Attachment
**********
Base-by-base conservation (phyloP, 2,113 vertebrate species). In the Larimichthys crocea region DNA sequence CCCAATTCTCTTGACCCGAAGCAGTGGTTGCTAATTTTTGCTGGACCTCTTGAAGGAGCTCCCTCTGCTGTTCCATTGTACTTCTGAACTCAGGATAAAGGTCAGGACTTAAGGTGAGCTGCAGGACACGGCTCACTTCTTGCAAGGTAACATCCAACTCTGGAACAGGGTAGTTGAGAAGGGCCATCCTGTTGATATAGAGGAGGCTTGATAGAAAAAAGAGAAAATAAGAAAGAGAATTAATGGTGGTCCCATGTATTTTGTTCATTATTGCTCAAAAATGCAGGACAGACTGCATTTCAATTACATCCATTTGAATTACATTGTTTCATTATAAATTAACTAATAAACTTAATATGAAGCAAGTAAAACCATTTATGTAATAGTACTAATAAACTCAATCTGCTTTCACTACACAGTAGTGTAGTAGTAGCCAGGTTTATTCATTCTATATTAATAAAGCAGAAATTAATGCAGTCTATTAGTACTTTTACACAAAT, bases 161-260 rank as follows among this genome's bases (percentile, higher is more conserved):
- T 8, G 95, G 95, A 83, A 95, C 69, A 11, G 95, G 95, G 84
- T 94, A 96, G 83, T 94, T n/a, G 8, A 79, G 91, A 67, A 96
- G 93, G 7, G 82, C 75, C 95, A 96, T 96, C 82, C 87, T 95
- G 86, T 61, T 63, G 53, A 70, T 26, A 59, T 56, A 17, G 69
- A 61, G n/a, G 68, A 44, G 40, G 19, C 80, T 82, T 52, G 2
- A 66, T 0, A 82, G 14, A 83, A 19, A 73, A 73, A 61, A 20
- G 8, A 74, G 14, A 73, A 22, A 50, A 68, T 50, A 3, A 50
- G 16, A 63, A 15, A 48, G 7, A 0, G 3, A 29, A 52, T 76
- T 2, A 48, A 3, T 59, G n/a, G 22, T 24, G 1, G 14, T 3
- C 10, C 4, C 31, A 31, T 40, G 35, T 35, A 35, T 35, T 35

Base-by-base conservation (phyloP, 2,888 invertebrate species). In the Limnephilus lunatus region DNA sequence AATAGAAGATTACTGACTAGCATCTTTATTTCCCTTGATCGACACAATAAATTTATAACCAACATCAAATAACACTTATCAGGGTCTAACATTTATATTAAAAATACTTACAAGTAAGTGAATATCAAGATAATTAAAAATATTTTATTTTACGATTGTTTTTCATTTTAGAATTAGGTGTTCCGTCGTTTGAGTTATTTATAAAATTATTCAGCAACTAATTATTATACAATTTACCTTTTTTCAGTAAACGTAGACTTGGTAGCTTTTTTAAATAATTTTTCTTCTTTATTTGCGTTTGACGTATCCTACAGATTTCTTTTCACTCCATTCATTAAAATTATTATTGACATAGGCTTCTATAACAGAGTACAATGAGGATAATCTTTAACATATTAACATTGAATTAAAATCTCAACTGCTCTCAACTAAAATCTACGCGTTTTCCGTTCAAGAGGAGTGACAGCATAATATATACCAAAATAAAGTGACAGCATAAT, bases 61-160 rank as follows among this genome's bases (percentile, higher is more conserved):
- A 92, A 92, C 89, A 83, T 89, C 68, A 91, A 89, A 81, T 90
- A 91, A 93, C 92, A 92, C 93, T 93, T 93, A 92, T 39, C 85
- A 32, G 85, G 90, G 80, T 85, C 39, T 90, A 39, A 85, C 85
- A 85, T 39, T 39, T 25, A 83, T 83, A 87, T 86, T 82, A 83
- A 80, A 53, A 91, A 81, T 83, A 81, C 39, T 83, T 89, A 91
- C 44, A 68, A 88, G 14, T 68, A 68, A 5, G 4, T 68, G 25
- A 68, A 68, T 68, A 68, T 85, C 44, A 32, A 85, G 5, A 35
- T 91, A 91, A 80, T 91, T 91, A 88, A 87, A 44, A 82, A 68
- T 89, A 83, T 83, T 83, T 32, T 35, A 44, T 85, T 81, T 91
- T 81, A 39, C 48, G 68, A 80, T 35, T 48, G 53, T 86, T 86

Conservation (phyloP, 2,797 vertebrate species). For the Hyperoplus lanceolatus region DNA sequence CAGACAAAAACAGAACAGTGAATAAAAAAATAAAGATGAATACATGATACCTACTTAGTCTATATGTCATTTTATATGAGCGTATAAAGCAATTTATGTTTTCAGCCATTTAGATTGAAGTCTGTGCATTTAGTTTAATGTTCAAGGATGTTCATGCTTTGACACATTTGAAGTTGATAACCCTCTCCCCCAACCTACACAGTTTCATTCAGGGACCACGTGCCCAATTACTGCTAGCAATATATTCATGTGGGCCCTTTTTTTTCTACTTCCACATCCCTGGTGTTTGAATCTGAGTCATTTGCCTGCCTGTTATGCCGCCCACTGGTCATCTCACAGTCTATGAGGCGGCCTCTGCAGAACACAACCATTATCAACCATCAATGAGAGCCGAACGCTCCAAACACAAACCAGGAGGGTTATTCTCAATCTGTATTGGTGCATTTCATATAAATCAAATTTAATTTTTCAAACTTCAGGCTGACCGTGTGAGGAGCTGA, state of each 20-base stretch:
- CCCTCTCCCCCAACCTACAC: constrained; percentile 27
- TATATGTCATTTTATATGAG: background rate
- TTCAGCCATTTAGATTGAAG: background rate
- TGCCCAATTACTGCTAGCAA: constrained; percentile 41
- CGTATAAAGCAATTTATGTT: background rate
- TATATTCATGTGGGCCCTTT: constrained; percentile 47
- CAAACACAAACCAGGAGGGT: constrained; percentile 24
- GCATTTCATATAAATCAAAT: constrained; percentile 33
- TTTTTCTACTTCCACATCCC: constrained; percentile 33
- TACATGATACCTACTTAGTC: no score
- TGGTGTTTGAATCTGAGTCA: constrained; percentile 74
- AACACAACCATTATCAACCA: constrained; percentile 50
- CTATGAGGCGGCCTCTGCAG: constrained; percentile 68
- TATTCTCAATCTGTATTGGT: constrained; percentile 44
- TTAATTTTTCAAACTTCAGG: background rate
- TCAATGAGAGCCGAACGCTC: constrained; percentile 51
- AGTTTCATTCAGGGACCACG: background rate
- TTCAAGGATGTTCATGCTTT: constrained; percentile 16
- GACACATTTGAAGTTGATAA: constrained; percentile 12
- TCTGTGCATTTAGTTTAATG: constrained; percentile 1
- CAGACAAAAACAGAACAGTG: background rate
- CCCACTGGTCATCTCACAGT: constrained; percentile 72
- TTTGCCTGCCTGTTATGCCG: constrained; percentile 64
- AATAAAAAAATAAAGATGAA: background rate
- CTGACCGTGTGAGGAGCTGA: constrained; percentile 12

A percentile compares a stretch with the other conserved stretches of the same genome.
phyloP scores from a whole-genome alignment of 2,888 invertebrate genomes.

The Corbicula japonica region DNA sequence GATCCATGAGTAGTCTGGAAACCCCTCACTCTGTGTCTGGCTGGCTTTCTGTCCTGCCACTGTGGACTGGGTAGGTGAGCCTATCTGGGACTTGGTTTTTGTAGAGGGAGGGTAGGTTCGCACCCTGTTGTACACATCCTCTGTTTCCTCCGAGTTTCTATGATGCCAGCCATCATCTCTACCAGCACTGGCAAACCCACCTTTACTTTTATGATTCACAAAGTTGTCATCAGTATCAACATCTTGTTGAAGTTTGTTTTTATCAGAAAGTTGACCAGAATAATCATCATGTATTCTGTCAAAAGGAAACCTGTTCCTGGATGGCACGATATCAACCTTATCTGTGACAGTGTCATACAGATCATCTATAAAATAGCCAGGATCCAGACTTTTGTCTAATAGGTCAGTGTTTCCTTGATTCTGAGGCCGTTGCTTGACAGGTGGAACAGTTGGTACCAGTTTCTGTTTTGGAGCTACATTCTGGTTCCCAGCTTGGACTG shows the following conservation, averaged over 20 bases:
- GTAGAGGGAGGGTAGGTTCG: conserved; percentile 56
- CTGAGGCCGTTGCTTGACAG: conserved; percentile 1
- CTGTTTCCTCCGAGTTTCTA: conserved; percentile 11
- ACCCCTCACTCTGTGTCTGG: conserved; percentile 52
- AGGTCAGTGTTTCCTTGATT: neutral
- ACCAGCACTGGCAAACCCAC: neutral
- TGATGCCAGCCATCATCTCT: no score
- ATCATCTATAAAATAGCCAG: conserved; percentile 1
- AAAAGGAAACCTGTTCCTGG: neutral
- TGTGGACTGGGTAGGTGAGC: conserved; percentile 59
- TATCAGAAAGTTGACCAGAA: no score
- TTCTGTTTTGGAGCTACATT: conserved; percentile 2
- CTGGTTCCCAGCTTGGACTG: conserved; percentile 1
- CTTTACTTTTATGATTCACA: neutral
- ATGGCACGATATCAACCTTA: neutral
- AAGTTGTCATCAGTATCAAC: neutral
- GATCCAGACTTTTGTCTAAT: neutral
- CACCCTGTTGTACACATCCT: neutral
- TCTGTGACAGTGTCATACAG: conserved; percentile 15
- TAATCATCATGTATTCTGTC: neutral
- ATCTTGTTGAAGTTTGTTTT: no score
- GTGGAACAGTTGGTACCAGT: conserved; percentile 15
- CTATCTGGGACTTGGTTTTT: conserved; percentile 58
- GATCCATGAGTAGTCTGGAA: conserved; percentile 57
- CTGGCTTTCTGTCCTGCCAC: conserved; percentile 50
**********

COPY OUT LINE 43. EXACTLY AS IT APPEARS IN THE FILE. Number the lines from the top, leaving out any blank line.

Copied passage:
- TCTGTGCATTTAGTTTAATG: constrained; percentile 1